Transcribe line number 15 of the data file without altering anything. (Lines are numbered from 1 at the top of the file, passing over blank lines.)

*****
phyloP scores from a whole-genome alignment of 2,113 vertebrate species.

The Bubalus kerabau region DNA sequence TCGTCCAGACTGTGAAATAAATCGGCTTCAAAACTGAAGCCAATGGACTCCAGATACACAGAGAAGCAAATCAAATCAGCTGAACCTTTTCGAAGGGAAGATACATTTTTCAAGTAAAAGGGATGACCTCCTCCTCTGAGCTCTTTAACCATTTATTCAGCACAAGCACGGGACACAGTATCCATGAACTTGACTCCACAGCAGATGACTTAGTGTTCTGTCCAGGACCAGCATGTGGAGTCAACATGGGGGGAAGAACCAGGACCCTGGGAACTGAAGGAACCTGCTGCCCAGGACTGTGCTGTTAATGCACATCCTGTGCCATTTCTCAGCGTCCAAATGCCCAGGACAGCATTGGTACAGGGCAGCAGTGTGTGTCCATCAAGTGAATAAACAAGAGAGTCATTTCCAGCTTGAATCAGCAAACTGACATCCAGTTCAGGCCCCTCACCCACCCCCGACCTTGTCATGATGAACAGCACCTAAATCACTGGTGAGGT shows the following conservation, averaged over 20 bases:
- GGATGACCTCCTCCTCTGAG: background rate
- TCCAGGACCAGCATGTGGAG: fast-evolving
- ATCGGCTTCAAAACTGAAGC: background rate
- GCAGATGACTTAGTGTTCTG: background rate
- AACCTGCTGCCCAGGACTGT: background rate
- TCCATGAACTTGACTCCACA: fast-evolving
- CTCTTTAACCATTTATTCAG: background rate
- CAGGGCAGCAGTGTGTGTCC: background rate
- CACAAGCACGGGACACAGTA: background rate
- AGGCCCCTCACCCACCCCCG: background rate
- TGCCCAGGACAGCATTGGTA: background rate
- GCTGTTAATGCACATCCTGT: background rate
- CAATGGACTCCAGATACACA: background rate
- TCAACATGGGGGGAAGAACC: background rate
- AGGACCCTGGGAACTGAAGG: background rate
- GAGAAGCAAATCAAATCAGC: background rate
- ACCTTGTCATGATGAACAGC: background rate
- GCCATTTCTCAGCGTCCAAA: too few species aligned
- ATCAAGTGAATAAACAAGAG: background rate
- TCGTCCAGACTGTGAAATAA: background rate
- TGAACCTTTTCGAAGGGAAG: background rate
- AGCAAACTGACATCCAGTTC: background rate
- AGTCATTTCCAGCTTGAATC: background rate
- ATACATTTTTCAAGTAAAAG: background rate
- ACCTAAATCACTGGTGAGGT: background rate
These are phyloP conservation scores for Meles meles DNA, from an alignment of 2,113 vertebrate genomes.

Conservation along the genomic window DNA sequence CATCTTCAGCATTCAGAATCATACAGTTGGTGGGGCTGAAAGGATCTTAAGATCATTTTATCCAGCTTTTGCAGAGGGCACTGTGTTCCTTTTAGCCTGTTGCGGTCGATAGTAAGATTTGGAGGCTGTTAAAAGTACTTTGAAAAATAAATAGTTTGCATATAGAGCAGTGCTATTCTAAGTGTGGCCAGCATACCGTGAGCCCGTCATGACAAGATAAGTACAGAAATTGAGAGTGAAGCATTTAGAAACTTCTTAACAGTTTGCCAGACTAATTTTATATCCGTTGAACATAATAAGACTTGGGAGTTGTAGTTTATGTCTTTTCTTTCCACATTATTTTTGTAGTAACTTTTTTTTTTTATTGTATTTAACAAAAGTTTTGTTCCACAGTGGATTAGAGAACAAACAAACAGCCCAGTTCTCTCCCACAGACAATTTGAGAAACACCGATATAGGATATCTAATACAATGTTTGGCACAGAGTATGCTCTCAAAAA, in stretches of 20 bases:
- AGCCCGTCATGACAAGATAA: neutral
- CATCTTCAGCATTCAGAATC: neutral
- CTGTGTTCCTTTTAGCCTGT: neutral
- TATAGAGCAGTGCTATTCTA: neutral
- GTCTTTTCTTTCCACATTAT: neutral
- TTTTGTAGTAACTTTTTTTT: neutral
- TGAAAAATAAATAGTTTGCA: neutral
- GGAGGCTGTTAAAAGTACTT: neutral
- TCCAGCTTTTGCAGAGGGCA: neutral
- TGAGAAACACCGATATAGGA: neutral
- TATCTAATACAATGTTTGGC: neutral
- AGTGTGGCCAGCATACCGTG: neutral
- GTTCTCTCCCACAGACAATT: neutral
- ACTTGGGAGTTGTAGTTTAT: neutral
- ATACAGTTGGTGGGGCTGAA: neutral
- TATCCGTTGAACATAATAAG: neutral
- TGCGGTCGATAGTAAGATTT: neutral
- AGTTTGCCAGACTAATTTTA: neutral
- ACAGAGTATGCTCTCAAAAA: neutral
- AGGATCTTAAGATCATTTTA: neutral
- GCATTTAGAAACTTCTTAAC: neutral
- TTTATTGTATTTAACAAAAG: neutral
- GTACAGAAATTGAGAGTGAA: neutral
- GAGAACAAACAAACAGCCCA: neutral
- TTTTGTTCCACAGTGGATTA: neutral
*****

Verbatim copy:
- CAATGGACTCCAGATACACA: background rate